A group of current and former employees at U.S. Steel Corporation’s steelmaking facilities filed a collective action under the FLSA seeking backpay for time spent putting on and taking off various pieces of protective gear.  The twelve items of gear included a flame-retardant jacket, pair of pants, a hood, a hardhat, a “snood” (like a balaclava), “wristlets,” work gloves, leggings, steel toed boots, safety glasses, earplugs and a respirator.  U.S. Steel required workers to wear these items to protect workers from hazards regularly found in its steel plants. The amount of backpay at stake was potentially very large given the amount of time spent to change into and out of these items by each worker every work day. 

Donning/Doffing Normally Compensable Unless Negotiated Away By Union 

Time spent by employees to put on and take off required work clothing is normally compensable time under the FLSA.  However, under FLSA §203(o), parties may collectively bargain over whether “time spent in changing clothes . . . at the beginning or end of each workday” must be compensated.  The collective bargaining agreement between U.S. Steel and the union representing the steel workers provided that time spent changing clothes was not paid time.  The issue then before the Supreme Court was the meaning of “changing clothes” and whether that phrase includes putting on and taking off protective gear.  The workers argued that donning and doffing protective gear does not qualify as “changing clothes.” 

Court’s Test: Whether The Vast Majority of Time Is Spent “Changing Clothes” 

The Court first looked at the meaning of “clothes” and relying on dictionary definitions, concluded that for purposes of §203(o), “clothes” means “covering for the person, wearing apparel, dress . . .” Although the workers claimed that items used to protect against workplace hazards are not included in the definition of “clothes,” the Court disagreed, finding no basis for omitting protective clothing from the definition of “clothes.”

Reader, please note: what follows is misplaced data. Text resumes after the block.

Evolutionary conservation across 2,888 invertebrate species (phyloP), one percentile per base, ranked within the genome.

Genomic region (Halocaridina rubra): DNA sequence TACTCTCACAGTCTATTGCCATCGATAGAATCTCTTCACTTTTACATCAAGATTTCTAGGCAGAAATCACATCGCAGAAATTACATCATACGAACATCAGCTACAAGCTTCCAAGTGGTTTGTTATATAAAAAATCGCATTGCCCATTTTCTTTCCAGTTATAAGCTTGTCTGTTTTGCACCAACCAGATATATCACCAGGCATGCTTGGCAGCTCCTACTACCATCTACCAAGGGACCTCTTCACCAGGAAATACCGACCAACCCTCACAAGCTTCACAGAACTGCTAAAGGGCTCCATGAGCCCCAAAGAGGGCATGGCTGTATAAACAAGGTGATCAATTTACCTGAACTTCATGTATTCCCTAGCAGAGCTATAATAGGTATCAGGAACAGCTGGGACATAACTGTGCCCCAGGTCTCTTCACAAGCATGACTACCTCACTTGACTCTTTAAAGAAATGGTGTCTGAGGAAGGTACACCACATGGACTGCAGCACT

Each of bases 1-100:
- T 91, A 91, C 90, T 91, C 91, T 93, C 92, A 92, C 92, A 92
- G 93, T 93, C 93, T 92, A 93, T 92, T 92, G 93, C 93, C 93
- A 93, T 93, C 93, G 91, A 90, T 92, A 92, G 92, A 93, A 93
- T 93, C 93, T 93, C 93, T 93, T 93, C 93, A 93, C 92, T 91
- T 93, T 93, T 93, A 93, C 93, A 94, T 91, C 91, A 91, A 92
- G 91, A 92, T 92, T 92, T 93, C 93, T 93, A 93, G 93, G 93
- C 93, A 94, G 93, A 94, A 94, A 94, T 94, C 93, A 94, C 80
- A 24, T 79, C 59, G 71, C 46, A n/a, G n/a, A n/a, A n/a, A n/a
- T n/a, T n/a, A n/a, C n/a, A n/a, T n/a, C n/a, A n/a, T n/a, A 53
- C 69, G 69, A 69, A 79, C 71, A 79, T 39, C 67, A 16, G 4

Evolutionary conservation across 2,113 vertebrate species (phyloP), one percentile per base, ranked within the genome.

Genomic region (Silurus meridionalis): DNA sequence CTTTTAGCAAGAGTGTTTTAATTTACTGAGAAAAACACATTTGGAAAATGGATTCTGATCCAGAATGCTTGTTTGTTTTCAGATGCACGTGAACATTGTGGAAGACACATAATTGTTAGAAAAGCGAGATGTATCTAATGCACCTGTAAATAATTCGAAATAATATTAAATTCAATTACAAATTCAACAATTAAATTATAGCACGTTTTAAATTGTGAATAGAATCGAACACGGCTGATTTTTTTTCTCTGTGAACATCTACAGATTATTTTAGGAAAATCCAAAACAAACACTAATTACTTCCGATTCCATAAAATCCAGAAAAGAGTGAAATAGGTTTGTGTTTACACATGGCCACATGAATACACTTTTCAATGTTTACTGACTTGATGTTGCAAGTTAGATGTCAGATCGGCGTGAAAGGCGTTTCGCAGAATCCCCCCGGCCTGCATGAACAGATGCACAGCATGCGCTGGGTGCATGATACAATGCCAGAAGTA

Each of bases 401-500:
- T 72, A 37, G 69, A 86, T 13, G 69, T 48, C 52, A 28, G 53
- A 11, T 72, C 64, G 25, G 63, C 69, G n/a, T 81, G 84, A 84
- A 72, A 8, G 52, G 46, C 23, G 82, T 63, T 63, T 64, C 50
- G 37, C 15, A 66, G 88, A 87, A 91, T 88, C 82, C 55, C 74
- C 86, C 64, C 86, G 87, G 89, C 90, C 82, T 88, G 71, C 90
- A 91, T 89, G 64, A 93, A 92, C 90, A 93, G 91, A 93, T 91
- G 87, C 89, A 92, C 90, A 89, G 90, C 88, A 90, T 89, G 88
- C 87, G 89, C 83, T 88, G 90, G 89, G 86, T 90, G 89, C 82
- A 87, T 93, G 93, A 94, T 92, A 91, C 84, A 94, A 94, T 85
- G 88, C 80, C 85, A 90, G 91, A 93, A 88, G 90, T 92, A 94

Next, the Court considered the meaning of “changing” as the workers argued that because items of protective gear where put on over the worker’s street clothes, they were not “changing clothes” which was required for the §203(o) exclusion to apply.  The Court disagreed.  It decided that “changing” can mean both substitution and alteration.  Consequently, time spent in altering dress must be included within the meaning of “changing clothes.” 

Finally, applying its interpretation of the meaning of “changing clothes” to the twelve articles of protective items at issue in this case, the Court found that the first nine items were designed and used to cover the body.  The Court found that the flame-retardant jacket, pair of pants, hood, hardhat, “snood,” “wristlets,” work gloves, leggings and steel toed boots clearly fit within the interpretation of “clothes” as articles of dress.  The three remaining items, the safety glasses, ear plugs and respirator, did not fall within that meaning.  The question then became whether the time spent putting on and taking off those three items must be deducted from the noncompensable time and be paid time. 

The Court held no, a deduction was not required for the minimal time spent donning and doffing these three safety items.  The Court rejected the de minimus doctrine that had been relied upon by the lower appellate court which says that “the law does not take account of trifles,” noting that the FLSA provision at issue in the case was “all about trifles.”  However, rather than making federal court judges into time-study professionals, the Court adopted a test that asks “whether the period at issue can, on the whole, be fairly characterized as ‘time spent in changing clothes . . .’” In cases where the vast majority of time in question is devoted to donning and doffing equipment or other non-clothes items, then the entire period would not qualify as “time spent in changing clothes” under §203(o).  However, where the vast majority of time is spent donning and doffing “clothes,” then the entire period of time qualifies as “time spent in changing clothes” and the time spent putting on and off other non-clothes items need not be subtracted.  The Court found that the latter was true in this case, meaning that the entire time spent donning and doffing protective gear by the steel workers was “time spent in changing clothes” under §203(o).  Therefore, because their collective bargaining agreement did not provide pay for time spent changing clothes, the workers were not entitled to backpay for the time spent putting on and taking off their protective gear.